Luigi Ghirri, Engelberg, 1972, C-print, 4 5/8 x 6 5/8". From the series “Kodachrome,” 1970–78.

Italian photographer Luigi Ghirri (1943–1992) was once a surveyor, and indeed, his camera combed the landscape like a theodolite, producing pictures that often possess a fathomless depth of field, each glare and hue and nick intact. The image can seem as delicately preserved as an artifact, while auguring a day when all images might be rendered in such infinitesimal detail, with infinite information. Ghirri’s technical experimentation only heightened this impression, as he worked to develop a specific finish for a matte surface as elusive as it is impenetrable. In anticipation of the major retrospective of his work opening on April 24 at MAXXI, the National Museum of XXI Century Arts in Rome, Artforum presents two special expositions of Ghirri’s ranging path: a synthetic essay by historian MARIA ANTONELLA PELIZZARI, preceded by a suite of never-before-published photographs by the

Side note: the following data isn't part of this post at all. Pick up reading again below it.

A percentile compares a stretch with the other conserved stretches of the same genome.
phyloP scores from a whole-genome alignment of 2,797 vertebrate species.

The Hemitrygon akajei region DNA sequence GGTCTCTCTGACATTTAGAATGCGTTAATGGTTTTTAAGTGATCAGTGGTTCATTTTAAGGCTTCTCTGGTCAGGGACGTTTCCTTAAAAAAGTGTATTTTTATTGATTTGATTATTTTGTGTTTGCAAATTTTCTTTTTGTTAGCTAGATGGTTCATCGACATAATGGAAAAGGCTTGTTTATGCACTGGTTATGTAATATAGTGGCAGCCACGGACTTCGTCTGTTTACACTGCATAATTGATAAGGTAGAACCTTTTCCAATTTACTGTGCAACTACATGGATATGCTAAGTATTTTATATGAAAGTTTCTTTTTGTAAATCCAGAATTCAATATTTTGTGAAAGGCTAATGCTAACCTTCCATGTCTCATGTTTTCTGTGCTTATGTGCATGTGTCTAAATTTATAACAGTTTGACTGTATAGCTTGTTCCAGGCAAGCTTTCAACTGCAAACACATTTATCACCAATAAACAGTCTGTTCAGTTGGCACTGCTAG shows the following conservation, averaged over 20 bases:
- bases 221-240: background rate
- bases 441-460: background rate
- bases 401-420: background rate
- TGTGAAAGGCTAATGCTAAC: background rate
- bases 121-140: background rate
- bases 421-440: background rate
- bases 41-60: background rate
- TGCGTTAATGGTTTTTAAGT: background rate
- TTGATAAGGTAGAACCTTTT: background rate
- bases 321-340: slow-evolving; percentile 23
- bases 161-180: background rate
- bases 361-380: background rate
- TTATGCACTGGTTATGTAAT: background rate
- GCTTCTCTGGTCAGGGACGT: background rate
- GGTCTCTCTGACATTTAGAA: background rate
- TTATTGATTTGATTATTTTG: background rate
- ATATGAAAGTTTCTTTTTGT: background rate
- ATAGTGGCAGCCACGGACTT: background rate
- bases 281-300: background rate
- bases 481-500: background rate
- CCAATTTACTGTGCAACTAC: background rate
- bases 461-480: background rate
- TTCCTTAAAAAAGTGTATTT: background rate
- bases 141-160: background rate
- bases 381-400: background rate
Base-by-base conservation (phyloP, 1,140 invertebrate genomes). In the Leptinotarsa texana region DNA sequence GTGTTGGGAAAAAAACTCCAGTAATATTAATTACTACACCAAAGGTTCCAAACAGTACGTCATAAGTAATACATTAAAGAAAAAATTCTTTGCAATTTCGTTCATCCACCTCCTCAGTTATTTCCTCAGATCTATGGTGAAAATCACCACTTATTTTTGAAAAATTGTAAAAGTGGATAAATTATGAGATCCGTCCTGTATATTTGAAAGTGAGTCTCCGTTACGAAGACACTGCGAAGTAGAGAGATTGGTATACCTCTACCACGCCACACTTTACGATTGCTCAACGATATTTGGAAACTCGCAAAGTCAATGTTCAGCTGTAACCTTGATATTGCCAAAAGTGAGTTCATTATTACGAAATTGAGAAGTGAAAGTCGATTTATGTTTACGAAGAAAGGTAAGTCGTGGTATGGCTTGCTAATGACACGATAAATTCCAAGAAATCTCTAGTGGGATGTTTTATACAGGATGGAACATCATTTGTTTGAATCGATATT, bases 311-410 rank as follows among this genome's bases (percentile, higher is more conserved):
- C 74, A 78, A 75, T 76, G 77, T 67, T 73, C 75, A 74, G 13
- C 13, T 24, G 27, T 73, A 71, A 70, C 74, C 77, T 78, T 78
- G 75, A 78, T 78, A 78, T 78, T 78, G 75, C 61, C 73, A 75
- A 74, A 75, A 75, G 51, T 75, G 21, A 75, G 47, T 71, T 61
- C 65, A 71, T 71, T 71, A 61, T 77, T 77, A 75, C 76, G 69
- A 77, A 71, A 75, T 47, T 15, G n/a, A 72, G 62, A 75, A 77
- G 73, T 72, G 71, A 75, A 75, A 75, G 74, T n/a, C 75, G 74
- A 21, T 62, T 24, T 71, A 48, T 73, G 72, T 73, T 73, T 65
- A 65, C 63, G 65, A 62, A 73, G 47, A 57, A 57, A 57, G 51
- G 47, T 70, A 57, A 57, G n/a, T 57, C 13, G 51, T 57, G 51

to keep reading

Artforum print subscribers have full access to this article. If you are a subscriber, sign in below.

Not registered for Register here.

SUBSCRIBE NOW for only $50 a year—65% off the newsstand price—and get the print magazine plus full online access to this issue and our archive.*

Order the PRINT EDITION of the April 2013 issue for $17 or the ONLINE EDITION for $5.99.

* This rate applies to U.S. domestic subscriptions.